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“History is a set of lies agreed upon,” said Napoleon Bonaparte.

Turns out they forgot to send David Priestland that particular memo because he’s a historian with a penchant for disagreeing. Or at least for revisiting what most are happy to take as a given.

In writing Merchant, Soldier, Sage: A New History of Power, Priestland doesn’t just re-examine our history, he tweaks the angle of our vision, much like a skilled photographer, just enough to bring a different part of the picture into focus.

In the process he raises intriguing, challenging – some would argue contentious – questions about how we arrived where we are today.

In Priestland’s analysis, the world is broadly split into unofficial ‘caste’ systems, where castes define different power centres struggling for dominance at any given point in time. These castes – Merchants, Soldiers and Sages – symbolic of capitalists, militarists and the intelligentsia – are locked in a timeless power struggle that triggers a crisis when any one of these centres gains dominance around the world – such as inequality and social injustice threatening to overthrow unbridled capitalism in recent times.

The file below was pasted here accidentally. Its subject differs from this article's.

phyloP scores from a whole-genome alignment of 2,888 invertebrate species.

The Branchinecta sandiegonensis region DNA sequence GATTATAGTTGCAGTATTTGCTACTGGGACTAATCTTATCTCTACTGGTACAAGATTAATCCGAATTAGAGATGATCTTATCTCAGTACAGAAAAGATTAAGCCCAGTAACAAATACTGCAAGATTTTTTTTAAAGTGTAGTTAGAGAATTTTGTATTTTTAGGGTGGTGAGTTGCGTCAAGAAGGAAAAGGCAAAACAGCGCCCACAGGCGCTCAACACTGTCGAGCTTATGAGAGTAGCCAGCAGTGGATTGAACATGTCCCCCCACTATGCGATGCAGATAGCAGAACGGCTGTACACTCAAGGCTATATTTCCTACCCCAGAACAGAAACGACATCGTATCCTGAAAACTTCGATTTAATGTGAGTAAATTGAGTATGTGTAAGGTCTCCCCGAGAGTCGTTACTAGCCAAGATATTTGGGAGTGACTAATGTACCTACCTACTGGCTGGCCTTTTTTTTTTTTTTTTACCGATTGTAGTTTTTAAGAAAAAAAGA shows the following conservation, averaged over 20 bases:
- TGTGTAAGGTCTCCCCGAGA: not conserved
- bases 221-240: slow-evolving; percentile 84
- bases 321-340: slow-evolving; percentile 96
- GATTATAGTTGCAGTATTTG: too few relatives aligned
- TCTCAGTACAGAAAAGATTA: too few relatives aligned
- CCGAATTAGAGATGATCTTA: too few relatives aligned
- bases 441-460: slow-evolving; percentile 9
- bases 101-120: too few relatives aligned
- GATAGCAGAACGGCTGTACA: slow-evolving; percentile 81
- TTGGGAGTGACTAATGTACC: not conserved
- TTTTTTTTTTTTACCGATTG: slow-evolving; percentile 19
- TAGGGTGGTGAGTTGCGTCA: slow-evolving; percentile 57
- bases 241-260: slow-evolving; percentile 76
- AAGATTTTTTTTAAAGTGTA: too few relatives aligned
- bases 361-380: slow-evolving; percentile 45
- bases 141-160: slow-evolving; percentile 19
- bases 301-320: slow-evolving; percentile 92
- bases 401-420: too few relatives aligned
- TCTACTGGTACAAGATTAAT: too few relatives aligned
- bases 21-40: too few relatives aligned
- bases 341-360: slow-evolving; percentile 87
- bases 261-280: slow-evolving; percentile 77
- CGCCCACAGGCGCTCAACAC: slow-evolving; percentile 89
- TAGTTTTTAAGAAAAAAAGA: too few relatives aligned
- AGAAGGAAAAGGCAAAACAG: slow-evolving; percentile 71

It’s a rich, metaphorical argument and one that has made him one of the most shape-shifting historians of our time, one whose analysis throws up credible reasons, among others, for the 2008 economic crisis – he contends that it needs to be seen in the context of the 1917 Bolshevik revolution in Russia or the end of the second world war in 1945, as political systems fail and economies and societies collapse.

It is, as the Guardian called it in a detailed review, one of the most thought-provoking analyses of our current crisis and throws up, among others, a well-argued critique of capitalism. Especially flawed, says Priestland, is the western world’s conviction that capitalism always co-exists with democratic liberalism, a historic myth broken with the rise of China.

Priestland, who teaches history at Oxford, is not new to debate, bringing his long view of history to bear on the economic crisis through regular columns in the Guardian and other publications. He’s also an authority on Communism in all its forms, having studied the subject at both Oxford and at Moscow State University. In 2009, his book The Red Flag: Communism and the Making of the Modern World was shortlisted for the Longman/History Today prize for the best history book of the year.

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